Catch GRIZZLY ADAMS Sunday Mornings on getTV
What were you doing forty years ago this week? If you were young, you were probably watching the premiere of The Life and Times of Grizzly Adams, an adventure series about a mountain man who flees to the wilderness after he’s wrongly accused of a crime. Dan Haggerty played the title character, an animal whisperer who lives in a log cabin with his best friend, a grizzly named Ben. Imagine The Odd Couple set in the Civil War era, except the sloppy roommate is a 600-lb bear.
For ‘70s kids taught to “give a hoot, don’t pollute,” Grizzly Adams was an idol. Like him, we dreamed of escaping from chores and homework, moving to the forest, and living where the wild things were. The show quickly became a must-see and, despite a relatively short two-season run, retains a special place in the hearts of many Gen X’ers (and our Boomer siblings and parents). And now, four decades later, Grizzly Adams, Ben, and all their human and critter friends are returning to delight a new generation of viewers. The original series joins getTV’s family-friendly Sunday morning lineup this weekend, kicking off with a marathon of eight classic episodes.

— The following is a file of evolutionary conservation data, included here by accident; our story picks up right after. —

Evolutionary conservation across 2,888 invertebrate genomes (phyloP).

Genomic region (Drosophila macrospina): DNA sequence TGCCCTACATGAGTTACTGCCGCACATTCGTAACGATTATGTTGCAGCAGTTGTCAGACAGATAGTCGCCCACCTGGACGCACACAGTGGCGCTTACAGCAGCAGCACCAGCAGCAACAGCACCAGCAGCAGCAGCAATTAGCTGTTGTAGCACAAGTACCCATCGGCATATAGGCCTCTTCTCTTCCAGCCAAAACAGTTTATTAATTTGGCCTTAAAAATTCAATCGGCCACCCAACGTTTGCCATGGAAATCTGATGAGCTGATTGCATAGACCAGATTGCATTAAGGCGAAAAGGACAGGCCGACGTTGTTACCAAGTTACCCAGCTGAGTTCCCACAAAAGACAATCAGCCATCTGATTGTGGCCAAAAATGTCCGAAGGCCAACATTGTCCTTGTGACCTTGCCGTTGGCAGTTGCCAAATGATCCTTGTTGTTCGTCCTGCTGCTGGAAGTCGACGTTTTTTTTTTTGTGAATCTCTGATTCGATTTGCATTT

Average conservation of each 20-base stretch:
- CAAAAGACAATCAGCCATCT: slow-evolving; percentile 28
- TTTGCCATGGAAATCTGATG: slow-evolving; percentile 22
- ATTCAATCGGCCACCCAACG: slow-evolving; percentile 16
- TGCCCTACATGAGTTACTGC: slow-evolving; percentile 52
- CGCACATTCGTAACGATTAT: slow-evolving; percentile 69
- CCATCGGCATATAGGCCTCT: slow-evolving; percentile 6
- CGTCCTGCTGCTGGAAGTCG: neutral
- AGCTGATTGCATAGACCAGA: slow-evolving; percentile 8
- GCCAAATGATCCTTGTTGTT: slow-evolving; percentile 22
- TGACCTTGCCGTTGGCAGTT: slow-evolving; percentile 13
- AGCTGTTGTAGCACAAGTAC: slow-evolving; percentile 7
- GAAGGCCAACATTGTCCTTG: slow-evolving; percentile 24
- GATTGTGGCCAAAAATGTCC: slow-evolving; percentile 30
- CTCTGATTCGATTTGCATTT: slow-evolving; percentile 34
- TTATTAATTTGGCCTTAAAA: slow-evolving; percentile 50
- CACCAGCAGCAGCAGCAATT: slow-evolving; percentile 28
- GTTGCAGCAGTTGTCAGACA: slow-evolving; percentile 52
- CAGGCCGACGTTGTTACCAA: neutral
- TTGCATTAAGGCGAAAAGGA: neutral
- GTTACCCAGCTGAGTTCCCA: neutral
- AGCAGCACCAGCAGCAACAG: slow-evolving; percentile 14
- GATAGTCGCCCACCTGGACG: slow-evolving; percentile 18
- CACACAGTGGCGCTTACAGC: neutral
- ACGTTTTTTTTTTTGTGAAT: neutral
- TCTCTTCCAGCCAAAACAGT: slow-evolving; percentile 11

The real, historical figure known as “Grizzly” Adams was a descendant of John and John Quincy Adams, the second and sixth presidents of the United States. Born in Massachusetts in 1812, Adams began his career as an outdoorsman at age 21, hunting and trapping in the wilds of the Northeast. The California Gold Rush lured him west in 1849 and he ended up living off the land in the Sierra Nevada Mountains, where he befriended members of the Miwok Indian tribe. By 1856 Adams had transitioned from outdoorsman to showman, eventually ending up in New York City partnered with P.T. Barnum. He died in 1860 but his folkloric legacy lived on thanks to Theodore Hittell’s book The Adventures of James Capen Adams, Mountaineer and Grizzly Bear Hunter of California, published that same year.